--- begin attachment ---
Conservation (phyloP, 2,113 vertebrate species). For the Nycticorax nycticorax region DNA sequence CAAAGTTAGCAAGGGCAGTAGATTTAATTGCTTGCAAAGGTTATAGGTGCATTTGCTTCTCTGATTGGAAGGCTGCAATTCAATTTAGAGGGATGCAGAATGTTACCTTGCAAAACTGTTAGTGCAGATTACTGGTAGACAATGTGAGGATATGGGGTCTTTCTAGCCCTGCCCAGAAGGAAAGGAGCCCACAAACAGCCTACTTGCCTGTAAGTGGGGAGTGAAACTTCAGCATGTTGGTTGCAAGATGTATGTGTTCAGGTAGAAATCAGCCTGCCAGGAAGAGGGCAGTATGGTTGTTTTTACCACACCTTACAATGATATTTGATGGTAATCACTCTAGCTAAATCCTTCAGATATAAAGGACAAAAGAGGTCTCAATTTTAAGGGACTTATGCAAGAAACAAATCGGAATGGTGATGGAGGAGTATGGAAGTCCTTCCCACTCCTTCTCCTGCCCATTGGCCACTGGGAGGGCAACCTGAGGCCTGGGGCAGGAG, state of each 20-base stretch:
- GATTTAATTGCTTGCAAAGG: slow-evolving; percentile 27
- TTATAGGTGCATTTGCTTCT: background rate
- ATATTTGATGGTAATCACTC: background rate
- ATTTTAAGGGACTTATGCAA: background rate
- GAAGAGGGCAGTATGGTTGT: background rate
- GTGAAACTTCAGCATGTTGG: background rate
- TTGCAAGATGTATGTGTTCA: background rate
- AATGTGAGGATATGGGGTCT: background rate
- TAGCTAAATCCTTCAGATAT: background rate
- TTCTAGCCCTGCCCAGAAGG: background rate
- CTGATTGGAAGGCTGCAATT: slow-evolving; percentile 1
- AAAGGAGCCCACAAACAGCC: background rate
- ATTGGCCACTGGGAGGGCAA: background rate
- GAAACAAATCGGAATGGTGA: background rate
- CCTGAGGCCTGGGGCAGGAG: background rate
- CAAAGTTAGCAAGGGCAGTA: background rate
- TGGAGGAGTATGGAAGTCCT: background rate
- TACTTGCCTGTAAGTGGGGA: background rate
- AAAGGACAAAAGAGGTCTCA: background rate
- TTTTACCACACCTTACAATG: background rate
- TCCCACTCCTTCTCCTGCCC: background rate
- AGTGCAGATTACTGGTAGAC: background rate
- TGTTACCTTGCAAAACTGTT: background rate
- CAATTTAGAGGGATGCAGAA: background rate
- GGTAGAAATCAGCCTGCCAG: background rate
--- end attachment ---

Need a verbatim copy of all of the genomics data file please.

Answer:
Conservation (phyloP, 2,113 vertebrate species). For the Nycticorax nycticorax region DNA sequence CAAAGTTAGCAAGGGCAGTAGATTTAATTGCTTGCAAAGGTTATAGGTGCATTTGCTTCTCTGATTGGAAGGCTGCAATTCAATTTAGAGGGATGCAGAATGTTACCTTGCAAAACTGTTAGTGCAGATTACTGGTAGACAATGTGAGGATATGGGGTCTTTCTAGCCCTGCCCAGAAGGAAAGGAGCCCACAAACAGCCTACTTGCCTGTAAGTGGGGAGTGAAACTTCAGCATGTTGGTTGCAAGATGTATGTGTTCAGGTAGAAATCAGCCTGCCAGGAAGAGGGCAGTATGGTTGTTTTTACCACACCTTACAATGATATTTGATGGTAATCACTCTAGCTAAATCCTTCAGATATAAAGGACAAAAGAGGTCTCAATTTTAAGGGACTTATGCAAGAAACAAATCGGAATGGTGATGGAGGAGTATGGAAGTCCTTCCCACTCCTTCTCCTGCCCATTGGCCACTGGGAGGGCAACCTGAGGCCTGGGGCAGGAG, state of each 20-base stretch:
- GATTTAATTGCTTGCAAAGG: slow-evolving; percentile 27
- TTATAGGTGCATTTGCTTCT: background rate
- ATATTTGATGGTAATCACTC: background rate
- ATTTTAAGGGACTTATGCAA: background rate
- GAAGAGGGCAGTATGGTTGT: background rate
- GTGAAACTTCAGCATGTTGG: background rate
- TTGCAAGATGTATGTGTTCA: background rate
- AATGTGAGGATATGGGGTCT: background rate
- TAGCTAAATCCTTCAGATAT: background rate
- TTCTAGCCCTGCCCAGAAGG: background rate
- CTGATTGGAAGGCTGCAATT: slow-evolving; percentile 1
- AAAGGAGCCCACAAACAGCC: background rate
- ATTGGCCACTGGGAGGGCAA: background rate
- GAAACAAATCGGAATGGTGA: background rate
- CCTGAGGCCTGGGGCAGGAG: background rate
- CAAAGTTAGCAAGGGCAGTA: background rate
- TGGAGGAGTATGGAAGTCCT: background rate
- TACTTGCCTGTAAGTGGGGA: background rate
- AAAGGACAAAAGAGGTCTCA: background rate
- TTTTACCACACCTTACAATG: background rate
- TCCCACTCCTTCTCCTGCCC: background rate
- AGTGCAGATTACTGGTAGAC: background rate
- TGTTACCTTGCAAAACTGTT: background rate
- CAATTTAGAGGGATGCAGAA: background rate
- GGTAGAAATCAGCCTGCCAG: background rate